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Shooting an Elephant Chapter Summary & Analysis - Chapter 4 Summary

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Chapter 4 Summary

Count Leo Tolstoy, a renowned Russian author, had the distinction of undergoing a remarkable transformation in his later life when he converted to a form of Christianity, marked by renunciation of personal property, titles and even sexuality. In one of his pamphlets, obviously developed as a form of propaganda on behalf of his new lifestyle, he attacks William Shakespeare- on charges ranging from engendering boredom in his readers and playgoers; on being representative of a corrupt humanistic worldview, the very antithesis of his own Christian perspective and because of his deficiencies as an author and playwright. Tolstoy is seventy-five and has just reread Shakespeare in its entirety. Tolstoy's main target in his exposition is Lear.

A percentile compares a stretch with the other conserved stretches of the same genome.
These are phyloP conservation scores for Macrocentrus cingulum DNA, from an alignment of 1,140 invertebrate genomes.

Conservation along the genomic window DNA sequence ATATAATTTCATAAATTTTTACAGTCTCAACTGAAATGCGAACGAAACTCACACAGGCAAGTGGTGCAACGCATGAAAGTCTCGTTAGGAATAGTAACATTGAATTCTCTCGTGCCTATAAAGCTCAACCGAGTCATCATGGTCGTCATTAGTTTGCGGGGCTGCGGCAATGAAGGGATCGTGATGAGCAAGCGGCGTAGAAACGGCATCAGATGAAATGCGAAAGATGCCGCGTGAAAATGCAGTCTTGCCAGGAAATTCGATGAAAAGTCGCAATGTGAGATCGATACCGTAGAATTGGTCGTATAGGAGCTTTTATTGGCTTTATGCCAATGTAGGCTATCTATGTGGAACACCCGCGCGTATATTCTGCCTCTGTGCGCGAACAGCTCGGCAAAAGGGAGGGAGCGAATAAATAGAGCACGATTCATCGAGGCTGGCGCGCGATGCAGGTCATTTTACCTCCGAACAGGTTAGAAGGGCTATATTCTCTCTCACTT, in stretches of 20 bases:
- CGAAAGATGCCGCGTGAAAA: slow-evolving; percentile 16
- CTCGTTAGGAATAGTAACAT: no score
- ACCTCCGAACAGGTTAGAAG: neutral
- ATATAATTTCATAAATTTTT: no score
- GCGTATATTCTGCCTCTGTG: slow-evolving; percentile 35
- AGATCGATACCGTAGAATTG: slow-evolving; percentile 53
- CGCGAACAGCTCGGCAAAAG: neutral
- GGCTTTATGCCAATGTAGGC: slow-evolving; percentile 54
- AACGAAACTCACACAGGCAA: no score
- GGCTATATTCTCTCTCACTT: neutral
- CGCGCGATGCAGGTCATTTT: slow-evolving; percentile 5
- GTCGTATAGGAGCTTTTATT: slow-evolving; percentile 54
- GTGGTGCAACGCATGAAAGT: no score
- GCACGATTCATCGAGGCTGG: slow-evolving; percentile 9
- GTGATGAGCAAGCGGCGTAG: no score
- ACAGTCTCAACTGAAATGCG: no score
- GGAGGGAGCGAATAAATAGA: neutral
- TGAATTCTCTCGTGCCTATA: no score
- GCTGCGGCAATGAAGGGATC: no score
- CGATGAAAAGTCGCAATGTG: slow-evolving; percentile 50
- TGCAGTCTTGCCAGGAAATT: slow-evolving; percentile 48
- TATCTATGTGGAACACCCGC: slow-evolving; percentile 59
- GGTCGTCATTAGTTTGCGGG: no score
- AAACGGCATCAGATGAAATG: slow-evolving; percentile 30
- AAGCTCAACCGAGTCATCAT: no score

According to Tolstoy, as described by Orwell, the plot of Lear is "stupid, verbose, unnatural, unintelligible" and a lot of other things exemplifying Shakespeare's moral and aesthetic inaccuracies. According to...

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This section contains 859 words
(approx. 3 pages at 300 words per page)
Purchase our Shooting an Elephant Study Guide
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Shooting an Elephant from BookRags and Gale's For Students Series. ©2005-2006 Thomson Gale, a part of the Thomson Corporation. All rights reserved.
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